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SOLID BRASS NAUTICAL COMPASS

SKU: 16-21

This is a beautifully crafted, quality reproduction of an antique Solid Brass Nautical Compass.

Features two interior levels, the levels on adjustable rotating brass bracket, a brass sighting bar folds out, close the lid and a pin immobilizes the compass needle. Compass comes with a wood box with brass hinges and trimmings.

Our Price: $
69.00
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You will Love Displaying this Beautifully Detailed Brass Compass. A fabulous gift idea, for home or shipboard display
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Before the development of sophisticated electronic and sound detection systems, navigators calculated directions from objects in the sky—the sun, the North Star, and the moon. A much more reliable guide for finding direction is a magnetic compass, which works at all times of the year, in all weathers, and in most places. When a piece of magnetized iron is placed on a splinter of wood and floated in a bowl of water, the wood will swing until the iron is pointing north and south. Any other direction can then be found.

On ships the magnetic compass is usually carried in a stand called a binnacle. It holds a bowl containing the compass card with its needles mounted on a pivot and has a provision for illuminating the compass face from below. The bowl is filled with a nonfreezing liquid on which the card floats to reduce vibrations. On the forward inside edge of the bowl is a vertical line called a lubber's line. This marks the “dead ahead” of the ship. In steering, the helmsman watches the mark for his course on the compass card, keeping it always opposite the lubber's line.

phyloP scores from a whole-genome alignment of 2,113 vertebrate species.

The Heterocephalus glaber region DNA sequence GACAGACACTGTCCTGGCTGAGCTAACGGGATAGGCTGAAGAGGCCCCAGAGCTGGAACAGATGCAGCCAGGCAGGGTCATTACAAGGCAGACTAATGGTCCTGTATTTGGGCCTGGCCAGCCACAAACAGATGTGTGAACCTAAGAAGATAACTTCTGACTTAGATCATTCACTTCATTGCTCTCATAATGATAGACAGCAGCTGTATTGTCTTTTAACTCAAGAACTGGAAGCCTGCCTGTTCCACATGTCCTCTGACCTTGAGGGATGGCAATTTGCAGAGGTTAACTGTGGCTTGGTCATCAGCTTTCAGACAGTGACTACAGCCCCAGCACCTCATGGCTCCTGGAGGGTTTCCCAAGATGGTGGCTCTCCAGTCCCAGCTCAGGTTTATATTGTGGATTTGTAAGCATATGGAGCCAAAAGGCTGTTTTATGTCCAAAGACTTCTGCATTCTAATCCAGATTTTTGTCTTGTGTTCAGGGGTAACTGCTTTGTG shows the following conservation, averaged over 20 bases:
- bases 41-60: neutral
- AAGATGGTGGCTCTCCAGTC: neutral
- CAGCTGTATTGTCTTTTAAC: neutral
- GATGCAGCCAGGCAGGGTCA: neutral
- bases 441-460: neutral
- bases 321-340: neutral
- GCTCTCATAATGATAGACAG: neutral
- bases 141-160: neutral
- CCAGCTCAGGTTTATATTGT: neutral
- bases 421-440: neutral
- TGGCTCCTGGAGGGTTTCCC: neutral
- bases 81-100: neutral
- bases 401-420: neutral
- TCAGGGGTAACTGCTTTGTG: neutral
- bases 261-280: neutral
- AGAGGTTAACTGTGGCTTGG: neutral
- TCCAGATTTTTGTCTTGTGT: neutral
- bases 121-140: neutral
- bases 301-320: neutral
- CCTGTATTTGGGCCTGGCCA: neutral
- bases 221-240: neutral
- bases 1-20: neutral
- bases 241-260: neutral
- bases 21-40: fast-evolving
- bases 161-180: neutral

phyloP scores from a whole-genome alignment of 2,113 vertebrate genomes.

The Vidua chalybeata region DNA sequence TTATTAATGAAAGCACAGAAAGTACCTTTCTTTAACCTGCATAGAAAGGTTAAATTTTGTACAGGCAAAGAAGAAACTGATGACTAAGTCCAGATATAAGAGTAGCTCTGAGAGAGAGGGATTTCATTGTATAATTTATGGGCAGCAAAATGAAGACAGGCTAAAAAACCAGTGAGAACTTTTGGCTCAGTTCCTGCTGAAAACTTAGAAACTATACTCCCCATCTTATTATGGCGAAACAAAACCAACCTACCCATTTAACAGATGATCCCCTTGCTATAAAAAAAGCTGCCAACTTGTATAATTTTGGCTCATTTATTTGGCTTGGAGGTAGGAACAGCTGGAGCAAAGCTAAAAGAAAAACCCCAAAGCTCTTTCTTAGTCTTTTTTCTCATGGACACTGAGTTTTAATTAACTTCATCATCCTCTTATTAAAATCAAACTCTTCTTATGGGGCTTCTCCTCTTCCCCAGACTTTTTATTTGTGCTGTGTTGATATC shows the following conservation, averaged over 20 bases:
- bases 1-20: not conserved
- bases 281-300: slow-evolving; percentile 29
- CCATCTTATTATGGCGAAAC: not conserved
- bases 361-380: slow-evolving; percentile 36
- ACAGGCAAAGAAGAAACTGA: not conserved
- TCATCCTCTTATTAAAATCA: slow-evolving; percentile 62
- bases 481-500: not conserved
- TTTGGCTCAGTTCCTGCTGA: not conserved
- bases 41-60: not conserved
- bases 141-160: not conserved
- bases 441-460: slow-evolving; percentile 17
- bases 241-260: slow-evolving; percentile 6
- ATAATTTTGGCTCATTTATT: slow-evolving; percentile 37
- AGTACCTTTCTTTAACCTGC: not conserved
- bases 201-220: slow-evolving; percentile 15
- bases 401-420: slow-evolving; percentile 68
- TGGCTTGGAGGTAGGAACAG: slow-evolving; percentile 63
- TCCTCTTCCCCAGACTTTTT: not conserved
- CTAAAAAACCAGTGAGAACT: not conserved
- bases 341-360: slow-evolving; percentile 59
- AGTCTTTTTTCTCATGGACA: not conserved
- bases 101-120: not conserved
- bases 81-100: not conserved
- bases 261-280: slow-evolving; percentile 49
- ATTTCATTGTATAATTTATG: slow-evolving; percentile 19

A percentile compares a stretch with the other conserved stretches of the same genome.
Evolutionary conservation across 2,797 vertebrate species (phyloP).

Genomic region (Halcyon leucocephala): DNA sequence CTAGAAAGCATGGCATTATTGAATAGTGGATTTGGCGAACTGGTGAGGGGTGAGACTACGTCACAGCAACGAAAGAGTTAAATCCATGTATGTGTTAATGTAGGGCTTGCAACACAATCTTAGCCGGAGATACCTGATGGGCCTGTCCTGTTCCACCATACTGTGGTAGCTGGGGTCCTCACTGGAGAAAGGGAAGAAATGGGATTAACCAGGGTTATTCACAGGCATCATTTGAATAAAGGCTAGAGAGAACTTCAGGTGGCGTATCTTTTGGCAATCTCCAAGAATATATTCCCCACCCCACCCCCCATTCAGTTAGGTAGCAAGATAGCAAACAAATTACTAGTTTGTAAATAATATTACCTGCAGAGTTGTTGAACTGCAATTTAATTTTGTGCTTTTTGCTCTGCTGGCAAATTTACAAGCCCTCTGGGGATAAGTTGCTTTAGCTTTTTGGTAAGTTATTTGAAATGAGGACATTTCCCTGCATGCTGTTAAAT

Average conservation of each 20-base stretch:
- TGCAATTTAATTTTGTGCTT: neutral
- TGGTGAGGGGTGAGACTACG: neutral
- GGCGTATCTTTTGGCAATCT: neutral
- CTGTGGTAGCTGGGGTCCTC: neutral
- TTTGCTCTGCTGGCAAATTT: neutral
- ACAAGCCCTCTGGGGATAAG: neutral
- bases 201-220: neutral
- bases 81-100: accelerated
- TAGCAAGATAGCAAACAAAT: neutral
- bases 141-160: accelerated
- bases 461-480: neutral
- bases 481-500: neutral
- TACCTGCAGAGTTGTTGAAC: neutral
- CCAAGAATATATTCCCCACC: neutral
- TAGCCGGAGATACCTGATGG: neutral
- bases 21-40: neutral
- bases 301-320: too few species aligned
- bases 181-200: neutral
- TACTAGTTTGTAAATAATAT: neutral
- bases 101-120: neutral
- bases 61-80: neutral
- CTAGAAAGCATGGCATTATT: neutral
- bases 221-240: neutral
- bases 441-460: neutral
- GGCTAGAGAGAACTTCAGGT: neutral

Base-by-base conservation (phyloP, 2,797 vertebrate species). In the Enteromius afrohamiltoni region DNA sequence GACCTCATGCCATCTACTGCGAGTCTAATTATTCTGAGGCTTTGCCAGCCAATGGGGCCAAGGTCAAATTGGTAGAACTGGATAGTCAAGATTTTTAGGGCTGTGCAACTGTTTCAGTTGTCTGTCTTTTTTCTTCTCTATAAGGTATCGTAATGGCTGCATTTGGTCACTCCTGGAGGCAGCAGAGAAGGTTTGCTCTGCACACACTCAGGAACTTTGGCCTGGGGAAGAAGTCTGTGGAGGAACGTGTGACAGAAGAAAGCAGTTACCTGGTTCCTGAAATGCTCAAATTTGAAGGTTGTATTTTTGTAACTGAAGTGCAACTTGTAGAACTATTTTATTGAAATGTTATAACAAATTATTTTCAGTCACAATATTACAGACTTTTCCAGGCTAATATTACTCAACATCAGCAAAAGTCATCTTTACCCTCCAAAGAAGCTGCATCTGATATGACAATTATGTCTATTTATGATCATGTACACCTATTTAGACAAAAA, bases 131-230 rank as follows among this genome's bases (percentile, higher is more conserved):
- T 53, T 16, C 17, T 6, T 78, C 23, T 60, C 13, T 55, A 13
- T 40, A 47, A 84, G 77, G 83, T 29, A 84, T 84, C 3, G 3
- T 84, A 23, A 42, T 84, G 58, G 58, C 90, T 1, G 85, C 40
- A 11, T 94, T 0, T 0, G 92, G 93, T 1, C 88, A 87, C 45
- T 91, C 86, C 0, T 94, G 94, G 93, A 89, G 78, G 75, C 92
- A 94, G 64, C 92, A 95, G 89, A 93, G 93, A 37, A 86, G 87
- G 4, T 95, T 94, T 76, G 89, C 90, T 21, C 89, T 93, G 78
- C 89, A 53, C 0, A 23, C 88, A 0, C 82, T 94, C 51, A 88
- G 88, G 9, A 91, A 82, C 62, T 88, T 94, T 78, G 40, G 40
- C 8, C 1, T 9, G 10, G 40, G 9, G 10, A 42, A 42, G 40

A compass aboard a ship is affected by the magnetic force of the ship itself, which acts like a huge magnet. The effect of this magnetism on the compass is called deviation. It is measured by the angle between compass north and magnetic north. Variation and deviation together pull the compass away from true north by an amount called compass error.

Navigators remove most of the deviation by compensating the compass. They take the ship to a range where they line it up with markers indicating the four cardinal points. Then they “swing ship” by pivoting the craft so that the bow points in turn to each of the markers. They remove the deviation on each heading by placing counteracting magnets in the binnacle—these magnets serve to cancel the magnetic effects of the metal in the ship.

In an effort to develop a navigational instrument whose accuracy would be unaffected by stray magnetic fields, the gyrocompass, which does not use magnetism, was developed. Gyrocompasses are often used in modern navigation systems because they can be set to point to true north rather than to magnetic north. Today large ships carry both magnetic compasses and gyrocompasses.

 
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